Duncan adds that people might be surprised about the local economy’s diversity. “When you dig deep into the numbers, the fastest-growing sector in the Asheville metro economy is professional and technical services,” he says. Chamber data show that jobs in that sector, which includes finance, human resources, legal, sales and marketing and technology positions, grew 6 percent between 2014 and 2017.
Diversification is crucial to having a strong and resilient economy, says Kit Cramer, the chamber’s president and CEO. “We work really hard to attract different types of businesses because that makes you more recession-resistant,” she explains. “The more diverse that economy is, the better off we are all going to be.”
While jobs in many sectors grew between 2014 and 2017, several categories have shrunk as well. Jobs in mining, quarrying, and oil and gas extraction fell by 22 percent, transportation and warehousing jobs dropped by 5 percent, government jobs fell by 2 percent, and agriculture, forestry, fishing and hunting jobs decreased by 1 percent.
Opportunities and challenges
With an eye on the future, Sam Powers, Asheville’s director of community and economic development, says that the city is well-positioned to attract businesses that are concerned with their triple bottom line, an accounting framework that broadens the focus of the financial bottom line to also include social and environmental performance. “Asheville has flourished by being preservation-minded and sustainability-oriented,” says Powers. “Both of those tenets will be attractive to businesses in the future. The city’s progressive and innovative stormwater management program was one of the first programs that New Belgium Brewing noticed as they looked for an East Coast location.”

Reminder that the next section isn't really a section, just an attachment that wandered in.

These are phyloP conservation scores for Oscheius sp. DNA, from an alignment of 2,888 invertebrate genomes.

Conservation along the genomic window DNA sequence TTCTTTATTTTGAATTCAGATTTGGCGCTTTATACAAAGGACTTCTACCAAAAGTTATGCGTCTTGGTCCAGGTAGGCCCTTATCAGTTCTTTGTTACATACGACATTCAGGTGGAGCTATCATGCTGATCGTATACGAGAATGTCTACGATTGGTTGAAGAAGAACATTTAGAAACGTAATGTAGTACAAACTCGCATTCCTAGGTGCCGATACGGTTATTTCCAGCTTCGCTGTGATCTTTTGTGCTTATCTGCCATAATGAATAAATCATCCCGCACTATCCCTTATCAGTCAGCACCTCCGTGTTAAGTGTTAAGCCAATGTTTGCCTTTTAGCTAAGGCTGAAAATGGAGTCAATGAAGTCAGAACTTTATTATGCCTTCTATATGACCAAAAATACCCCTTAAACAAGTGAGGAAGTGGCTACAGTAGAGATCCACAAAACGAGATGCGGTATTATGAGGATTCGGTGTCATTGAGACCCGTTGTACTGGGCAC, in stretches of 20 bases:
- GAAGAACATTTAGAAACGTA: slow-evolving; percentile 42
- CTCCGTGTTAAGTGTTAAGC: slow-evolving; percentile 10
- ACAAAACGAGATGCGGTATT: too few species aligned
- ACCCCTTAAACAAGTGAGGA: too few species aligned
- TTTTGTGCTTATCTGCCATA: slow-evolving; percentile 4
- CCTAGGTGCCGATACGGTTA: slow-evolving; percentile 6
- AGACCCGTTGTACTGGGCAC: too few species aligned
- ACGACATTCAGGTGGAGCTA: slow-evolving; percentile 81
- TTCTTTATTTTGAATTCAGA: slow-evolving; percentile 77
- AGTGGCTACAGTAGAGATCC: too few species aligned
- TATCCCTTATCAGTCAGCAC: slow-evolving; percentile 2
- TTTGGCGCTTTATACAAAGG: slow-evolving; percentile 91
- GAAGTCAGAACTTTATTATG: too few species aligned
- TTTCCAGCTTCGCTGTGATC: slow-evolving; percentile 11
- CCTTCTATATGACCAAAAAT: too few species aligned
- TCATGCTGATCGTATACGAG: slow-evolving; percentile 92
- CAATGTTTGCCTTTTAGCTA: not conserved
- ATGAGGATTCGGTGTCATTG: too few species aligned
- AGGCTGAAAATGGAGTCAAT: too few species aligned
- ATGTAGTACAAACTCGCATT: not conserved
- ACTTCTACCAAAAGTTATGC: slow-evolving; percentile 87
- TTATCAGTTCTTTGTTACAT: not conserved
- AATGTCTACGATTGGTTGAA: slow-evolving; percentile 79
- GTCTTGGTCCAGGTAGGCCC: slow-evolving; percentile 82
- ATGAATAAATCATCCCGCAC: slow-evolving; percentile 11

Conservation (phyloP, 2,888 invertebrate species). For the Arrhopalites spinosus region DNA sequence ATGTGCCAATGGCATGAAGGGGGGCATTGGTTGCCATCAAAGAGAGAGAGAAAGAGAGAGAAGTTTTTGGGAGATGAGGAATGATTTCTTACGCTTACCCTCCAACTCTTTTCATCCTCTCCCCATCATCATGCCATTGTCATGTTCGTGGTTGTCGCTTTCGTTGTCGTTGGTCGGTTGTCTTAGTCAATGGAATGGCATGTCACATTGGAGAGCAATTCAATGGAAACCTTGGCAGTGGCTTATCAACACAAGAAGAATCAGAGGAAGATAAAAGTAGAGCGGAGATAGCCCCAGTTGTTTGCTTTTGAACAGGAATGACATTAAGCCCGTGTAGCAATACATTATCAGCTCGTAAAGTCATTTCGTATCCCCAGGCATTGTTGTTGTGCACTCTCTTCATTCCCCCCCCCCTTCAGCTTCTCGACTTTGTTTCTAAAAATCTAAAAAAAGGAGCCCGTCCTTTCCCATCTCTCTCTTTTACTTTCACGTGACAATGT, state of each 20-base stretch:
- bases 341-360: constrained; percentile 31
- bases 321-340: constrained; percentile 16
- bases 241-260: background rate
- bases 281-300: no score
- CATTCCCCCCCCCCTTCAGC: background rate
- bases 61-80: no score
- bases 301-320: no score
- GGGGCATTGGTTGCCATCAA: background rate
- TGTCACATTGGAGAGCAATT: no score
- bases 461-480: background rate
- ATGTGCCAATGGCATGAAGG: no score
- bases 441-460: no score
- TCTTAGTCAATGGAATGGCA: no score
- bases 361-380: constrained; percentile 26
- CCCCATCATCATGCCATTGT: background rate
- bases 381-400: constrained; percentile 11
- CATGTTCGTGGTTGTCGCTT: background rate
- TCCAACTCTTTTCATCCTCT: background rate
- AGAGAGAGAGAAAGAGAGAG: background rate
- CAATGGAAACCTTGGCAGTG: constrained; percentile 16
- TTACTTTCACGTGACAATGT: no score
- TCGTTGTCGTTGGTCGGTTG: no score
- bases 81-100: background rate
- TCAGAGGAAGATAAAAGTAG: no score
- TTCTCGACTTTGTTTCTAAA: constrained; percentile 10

Duncan agrees, adding that purpose-driven businesses are also a great opportunity for future growth. “These are businesses that see the culture of the business community in Asheville and want to contribute in a meaningful way,” he says. “They’re highly philanthropic. They pay meaningful wages and invest in their workers. Increasingly, they are evaluating communities in which they want to do business.”
Cramer thinks that one of Asheville’s biggest economic opportunities is entrepreneurship. “We are a very attractive place to be, and there are talented people who can choose to live anywhere,” she says. “We want them to come here and start a business. We love businesses that can scale up and really grow. All it’s going to take is for one of those companies to do really well, and you’re looking at a success story.”
Duncan adds that already existing businesses also require support to grow. “Headlines might be grabbed by folks who are coming from out of town and starting new here, but more often than not, the growth is actually coming from existing industries,” he says. “It’s important to us that we are working on retaining businesses, that we are helping them figure out how to address any challenges they might have in doing business here and helping them when they’re ready to expand.”